In its latest effort to stop panhandling downtown, the Center City Commission is focusing on beer.
The commission has proposed a pair of city ordinances that would basically create an anti-panhandling zone and ban single beer sales within it. The zone would permit a few passive panhandling areas (as long as panhandlers don't threaten, touch, or follow people they're soliciting).
"We have a responsibility to make the public environment downtown a more comfortable and safe one," said Jeff Sanford, president of the Center City Commission.
A Memphis City Council committee is expected to discuss the proposals early next year. Both the single beer ban zone and the anti-panhandling zone share the same borders — Mill on the north, Fourth Street in most areas of the east (the border extends to Lauderdale at one point), Vance on the south, and Riverside on the west.
The anti-panhandling zone establishes strict boundaries where panhandling isn't allowed: No panhandling would be allowed within 50 feet of a health-care facility, a bank, or an ATM or within 25 feet of a church, a parking lot pay box, a pay phone, a trolley or bus stop, and numerous other locations.
According to Tulin Ozdeger, the civil rights director for the National Law Center on Poverty and Homelessness, the proposed ordinances are some of the strictest ones she's seen in the country.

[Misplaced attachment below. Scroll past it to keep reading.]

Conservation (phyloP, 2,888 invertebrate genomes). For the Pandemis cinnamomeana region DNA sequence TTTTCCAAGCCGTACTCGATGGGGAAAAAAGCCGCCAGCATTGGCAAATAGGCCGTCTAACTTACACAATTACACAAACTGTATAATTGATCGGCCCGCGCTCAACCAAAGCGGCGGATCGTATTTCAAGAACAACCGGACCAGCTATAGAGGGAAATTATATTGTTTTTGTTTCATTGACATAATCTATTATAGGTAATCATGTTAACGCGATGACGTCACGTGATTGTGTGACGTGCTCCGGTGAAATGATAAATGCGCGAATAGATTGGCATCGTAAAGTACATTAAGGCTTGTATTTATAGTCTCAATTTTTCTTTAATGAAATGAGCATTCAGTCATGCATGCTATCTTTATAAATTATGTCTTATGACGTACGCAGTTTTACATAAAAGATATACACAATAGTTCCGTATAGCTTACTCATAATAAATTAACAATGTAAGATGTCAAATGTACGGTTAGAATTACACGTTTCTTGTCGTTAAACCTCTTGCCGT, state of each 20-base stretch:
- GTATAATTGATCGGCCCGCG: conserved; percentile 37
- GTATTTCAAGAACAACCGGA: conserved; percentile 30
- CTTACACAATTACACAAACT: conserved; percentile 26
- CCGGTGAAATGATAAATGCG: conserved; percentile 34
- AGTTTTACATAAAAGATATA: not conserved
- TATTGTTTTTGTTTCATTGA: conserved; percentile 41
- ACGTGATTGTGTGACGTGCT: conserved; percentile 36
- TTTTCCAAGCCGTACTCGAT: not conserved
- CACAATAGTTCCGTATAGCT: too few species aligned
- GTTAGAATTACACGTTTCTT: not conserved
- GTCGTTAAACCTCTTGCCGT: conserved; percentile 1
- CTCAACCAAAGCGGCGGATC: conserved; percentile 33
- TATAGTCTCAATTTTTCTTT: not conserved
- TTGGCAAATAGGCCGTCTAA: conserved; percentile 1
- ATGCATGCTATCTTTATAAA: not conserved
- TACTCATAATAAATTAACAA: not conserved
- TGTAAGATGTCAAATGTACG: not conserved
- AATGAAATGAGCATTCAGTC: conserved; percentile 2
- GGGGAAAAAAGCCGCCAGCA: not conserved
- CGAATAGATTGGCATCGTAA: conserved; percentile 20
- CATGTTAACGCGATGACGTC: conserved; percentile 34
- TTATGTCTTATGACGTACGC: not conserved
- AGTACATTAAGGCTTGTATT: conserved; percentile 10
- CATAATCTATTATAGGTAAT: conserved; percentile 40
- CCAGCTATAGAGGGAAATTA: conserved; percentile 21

"These types of laws generally either move people around to other areas, or they simply don't have an affect at all," Ozdeger said. "We have not seen a city that's been able to eliminate panhandling with an anti-panhandling law."
In March, the commission conducted a study in which two downtown convenience stores voluntarily stopped selling single beers for a short period of time.
"The problems we were having with public urination and people falling asleep on the trolley tracks were dramatically decreased [during that time]," Sanford said.
Other than the downtown Shell station at Auction and Main, only small, locally owned businesses would be affected by the ban. Most of the large corporate gas stations downtown, such as the Exxon at Poplar and Danny Thomas and the BP at Poplar and Danny Thomas, are outside the zone and will be permitted to continue selling single beers.
"Of course this will hurt our business. And we believe this won't stop panhandling," said Amjad Salem, an employee at Jack's Food Store near the corner of Jefferson and Main. "This will affect more than just homeless people. Not everyone wants to buy a six-pack."
Brad Watkins with the Mid-South Peace and Justice Center said the beer ban will either encourage panhandlers to become more aggressive in order to raise enough money to buy a six-pack of beer or push panhandlers to other areas of the city where single beer sales are still allowed.
"Curbing panhandling to such a degree without providing options out of homelessness may result in more muggings or break-ins. A person with an addiction is going to sate that addiction," Watkins said. "We need to be looking into addressing the underlying reasons behind homelessness."